For most people, the vacation of a lifetime would take place somewhere warm; perhaps with a sandy beach, turquoise waters and palm trees. For me, my vacation of a lifetime took place in an area known for its cold, wet seasons and muddy fields. Instead of a comfortable lounging chair by the water, I was on the back of a horse. And instead of swimming with dolphins or touring the local attractions, I was galloping behind a pack of foxhounds. All of this because instead of Bali or Mexico or the Caribbean, where most "normal" people choose to spend their vacation, I was in England, riding with distinguished hunts such as the Bicester with Whaddon Chase, the Vale of the White Horse, and the Ledbury.
I was chosen as one of four members of the United States Pony Club to travel to England as part of an annual foxhunting exchange. To ensure our suitability as exchange members, we each went through a rigorous selection process that included multiple essays on foxhunting and letters of recommendation, including those from the Masters of Foxhounds of our own home hunts. We must be well experienced in the hunt field, be exemplary members of both the hunt and Pony Club, and be comfortable on a variety of mounts. Once in England we would meet up with four other members of the United Kingdom Pony Club and four from the Irish Pony Club.
Though the vast majority of the exchange was geared towards foxhunting, there was a large cultural emphasis as well. Having a team from each country made hunting even more of an experience. Even the matter of where to ride within the field was up in contention. The American custom of having up to three separate flights was, as one English lad delicately put, "A tad bit over-thought, perhaps?" and our convention of staying in an orderly line, one horse behind the other, absolutely had to be thrown out the window at the first run, as the entire field went galloping by us orderly Americans. And the Irish? Well, in their opinion, if you could keep up with the huntsman, that's where you should be riding! For all of us, the first hunt was a learning experience.
Conversations taking place outside of the hunt proved equally as interesting. The English and Irish for the large part had the misconception that America was still the Wild West--free, open, and full of gun-slinging cowboys! They were genuinely surprised when we showed them pictures of our own hunts ("Why, that looks just like our own hunts--that picture could have been taken in England!") and even pictures of our red fox. They were astonished that we have preserved the numerous traditions encompassing the sport so well across an ocean. To we Americans, even the local language took some adjusting to--for example, you ate "biscuits", not cookies, "chips", not fries, and "crisps", not chips! We each were maneuvered into consuming gallons of tea, agreed that the roads in England were nerve-wracking at best and downright terrifying at worst, and marveled at the fact that there was a pub in every village, even if the village itself only consisted of five buildings. In short, we fell completely in love with charming England.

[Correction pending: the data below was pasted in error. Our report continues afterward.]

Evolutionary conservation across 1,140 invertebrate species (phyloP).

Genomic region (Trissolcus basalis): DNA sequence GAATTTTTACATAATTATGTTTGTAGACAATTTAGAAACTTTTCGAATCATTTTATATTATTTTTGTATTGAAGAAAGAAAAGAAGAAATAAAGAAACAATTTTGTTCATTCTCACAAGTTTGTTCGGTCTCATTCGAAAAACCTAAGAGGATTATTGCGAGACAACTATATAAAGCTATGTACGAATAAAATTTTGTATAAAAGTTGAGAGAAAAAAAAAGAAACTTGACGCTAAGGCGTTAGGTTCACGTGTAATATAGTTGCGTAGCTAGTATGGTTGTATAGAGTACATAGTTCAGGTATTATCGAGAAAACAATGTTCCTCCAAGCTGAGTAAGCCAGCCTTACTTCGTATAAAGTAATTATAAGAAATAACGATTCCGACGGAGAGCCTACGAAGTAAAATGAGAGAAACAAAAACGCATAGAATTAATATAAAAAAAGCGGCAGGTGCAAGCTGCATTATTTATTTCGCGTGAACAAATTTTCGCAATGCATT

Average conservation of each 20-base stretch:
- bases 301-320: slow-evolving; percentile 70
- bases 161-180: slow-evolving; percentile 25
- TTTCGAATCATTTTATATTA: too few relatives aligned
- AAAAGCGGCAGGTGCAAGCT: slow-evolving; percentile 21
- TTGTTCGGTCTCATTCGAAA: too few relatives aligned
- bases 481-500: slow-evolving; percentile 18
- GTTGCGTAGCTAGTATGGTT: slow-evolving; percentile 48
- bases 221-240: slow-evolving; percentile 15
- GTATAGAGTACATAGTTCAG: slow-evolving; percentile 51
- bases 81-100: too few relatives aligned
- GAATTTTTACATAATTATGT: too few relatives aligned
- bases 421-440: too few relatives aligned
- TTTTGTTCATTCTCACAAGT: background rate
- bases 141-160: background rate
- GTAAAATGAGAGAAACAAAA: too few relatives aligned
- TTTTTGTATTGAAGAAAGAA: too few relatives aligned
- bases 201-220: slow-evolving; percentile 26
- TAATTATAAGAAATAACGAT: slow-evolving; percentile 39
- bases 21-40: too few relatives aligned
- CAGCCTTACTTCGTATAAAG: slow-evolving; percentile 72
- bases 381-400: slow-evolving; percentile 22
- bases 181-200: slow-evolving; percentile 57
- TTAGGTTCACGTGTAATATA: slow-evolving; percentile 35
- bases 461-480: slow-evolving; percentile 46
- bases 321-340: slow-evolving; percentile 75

"Foxhunting within the law" was an oft-used phrase while foxhunting in England. Though we Americans were solidly versed on the foxhunting ban and its history within England, to see it in affect was startling. All hunts took multiple precautions to ensure that they did not incriminate themselves. Before we left each meet the masters were videotaped declaring that the hunt taking place that day consisted of following pre-laid scent lines and exercising hounds. In a few hunts, the huntsmen and whippers-in had abandoned traditional scarlet hunt coats in favor of the more subtle black or tweed, so that they did not stand out amongst the field. Though the "anti's" (also known as the "league", short for the League Against Cruel Sports) are generally no longer violent, as they once were, they still regularly attend meets. They come armed with video cameras, and tape everything that happens in the hope of capturing evidence that the hounds are in fact chasing a live fox. For we Americans, watching this spectacle was eye-opening. The impact upon the day, though kept to a minimum, is still felt. As one huntsman said to me, "Around here, you have to keep one eye on the hounds--and the other eye watching for anti's."
My trip to England was an amazing experience that left me with a much greater appreciation of foxhunting around the world. Though we share many differences, one thing stays true no matter where you are: genuine love and passion for the sport. We must use this underlying drive to ensure that the sport lasts for generations to come. In England, the fight is to minimize the impact of the ban, and ultimately eradicate it. In America, we must battle to make certain that lawmakers do not implement similar acts against our sport. Everywhere, we must encourage the youth to participate, so that they too will join the generations of people whose hearts leap at a hound's piercing cry.
Sharlee Lowe is a member of the Metamora II Pony Club and serves as an honorary Whipper-in for the Metamora Hunt in Michigan.